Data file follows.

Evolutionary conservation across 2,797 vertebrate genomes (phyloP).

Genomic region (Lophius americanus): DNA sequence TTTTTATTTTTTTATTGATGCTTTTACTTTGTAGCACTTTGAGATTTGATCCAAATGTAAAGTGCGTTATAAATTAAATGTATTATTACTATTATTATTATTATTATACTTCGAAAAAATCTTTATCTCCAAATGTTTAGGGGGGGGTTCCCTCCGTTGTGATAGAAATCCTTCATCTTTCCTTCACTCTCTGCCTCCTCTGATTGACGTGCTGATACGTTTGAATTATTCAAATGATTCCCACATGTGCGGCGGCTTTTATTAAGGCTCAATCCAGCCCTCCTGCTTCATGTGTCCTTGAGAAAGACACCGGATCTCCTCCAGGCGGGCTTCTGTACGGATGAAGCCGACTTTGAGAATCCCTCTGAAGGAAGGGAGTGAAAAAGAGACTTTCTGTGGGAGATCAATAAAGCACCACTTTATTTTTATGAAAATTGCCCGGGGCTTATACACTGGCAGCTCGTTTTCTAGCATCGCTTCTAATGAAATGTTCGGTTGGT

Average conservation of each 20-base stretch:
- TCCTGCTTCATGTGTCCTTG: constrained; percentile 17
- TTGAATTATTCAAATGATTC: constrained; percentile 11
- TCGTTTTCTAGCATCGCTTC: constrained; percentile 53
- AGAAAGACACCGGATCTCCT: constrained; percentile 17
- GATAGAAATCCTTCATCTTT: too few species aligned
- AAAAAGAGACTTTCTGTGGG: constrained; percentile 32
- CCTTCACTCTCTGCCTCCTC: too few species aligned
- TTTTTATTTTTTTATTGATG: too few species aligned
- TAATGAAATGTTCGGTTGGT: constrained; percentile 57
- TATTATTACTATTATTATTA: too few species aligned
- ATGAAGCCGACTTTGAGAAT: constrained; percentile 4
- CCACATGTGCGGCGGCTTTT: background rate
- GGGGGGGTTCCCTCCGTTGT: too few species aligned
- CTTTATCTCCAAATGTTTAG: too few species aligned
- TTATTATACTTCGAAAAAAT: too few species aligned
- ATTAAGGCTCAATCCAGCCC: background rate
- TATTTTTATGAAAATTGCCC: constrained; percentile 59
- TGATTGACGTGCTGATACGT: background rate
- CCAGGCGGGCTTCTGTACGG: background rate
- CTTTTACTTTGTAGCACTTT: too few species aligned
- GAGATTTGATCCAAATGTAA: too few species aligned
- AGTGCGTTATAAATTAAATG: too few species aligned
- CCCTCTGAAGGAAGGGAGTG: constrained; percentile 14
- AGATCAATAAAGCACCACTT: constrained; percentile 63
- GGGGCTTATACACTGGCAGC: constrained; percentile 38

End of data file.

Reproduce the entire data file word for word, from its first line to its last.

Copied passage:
Evolutionary conservation across 2,797 vertebrate genomes (phyloP).

Genomic region (Lophius americanus): DNA sequence TTTTTATTTTTTTATTGATGCTTTTACTTTGTAGCACTTTGAGATTTGATCCAAATGTAAAGTGCGTTATAAATTAAATGTATTATTACTATTATTATTATTATTATACTTCGAAAAAATCTTTATCTCCAAATGTTTAGGGGGGGGTTCCCTCCGTTGTGATAGAAATCCTTCATCTTTCCTTCACTCTCTGCCTCCTCTGATTGACGTGCTGATACGTTTGAATTATTCAAATGATTCCCACATGTGCGGCGGCTTTTATTAAGGCTCAATCCAGCCCTCCTGCTTCATGTGTCCTTGAGAAAGACACCGGATCTCCTCCAGGCGGGCTTCTGTACGGATGAAGCCGACTTTGAGAATCCCTCTGAAGGAAGGGAGTGAAAAAGAGACTTTCTGTGGGAGATCAATAAAGCACCACTTTATTTTTATGAAAATTGCCCGGGGCTTATACACTGGCAGCTCGTTTTCTAGCATCGCTTCTAATGAAATGTTCGGTTGGT

Average conservation of each 20-base stretch:
- TCCTGCTTCATGTGTCCTTG: constrained; percentile 17
- TTGAATTATTCAAATGATTC: constrained; percentile 11
- TCGTTTTCTAGCATCGCTTC: constrained; percentile 53
- AGAAAGACACCGGATCTCCT: constrained; percentile 17
- GATAGAAATCCTTCATCTTT: too few species aligned
- AAAAAGAGACTTTCTGTGGG: constrained; percentile 32
- CCTTCACTCTCTGCCTCCTC: too few species aligned
- TTTTTATTTTTTTATTGATG: too few species aligned
- TAATGAAATGTTCGGTTGGT: constrained; percentile 57
- TATTATTACTATTATTATTA: too few species aligned
- ATGAAGCCGACTTTGAGAAT: constrained; percentile 4
- CCACATGTGCGGCGGCTTTT: background rate
- GGGGGGGTTCCCTCCGTTGT: too few species aligned
- CTTTATCTCCAAATGTTTAG: too few species aligned
- TTATTATACTTCGAAAAAAT: too few species aligned
- ATTAAGGCTCAATCCAGCCC: background rate
- TATTTTTATGAAAATTGCCC: constrained; percentile 59
- TGATTGACGTGCTGATACGT: background rate
- CCAGGCGGGCTTCTGTACGG: background rate
- CTTTTACTTTGTAGCACTTT: too few species aligned
- GAGATTTGATCCAAATGTAA: too few species aligned
- AGTGCGTTATAAATTAAATG: too few species aligned
- CCCTCTGAAGGAAGGGAGTG: constrained; percentile 14
- AGATCAATAAAGCACCACTT: constrained; percentile 63
- GGGGCTTATACACTGGCAGC: constrained; percentile 38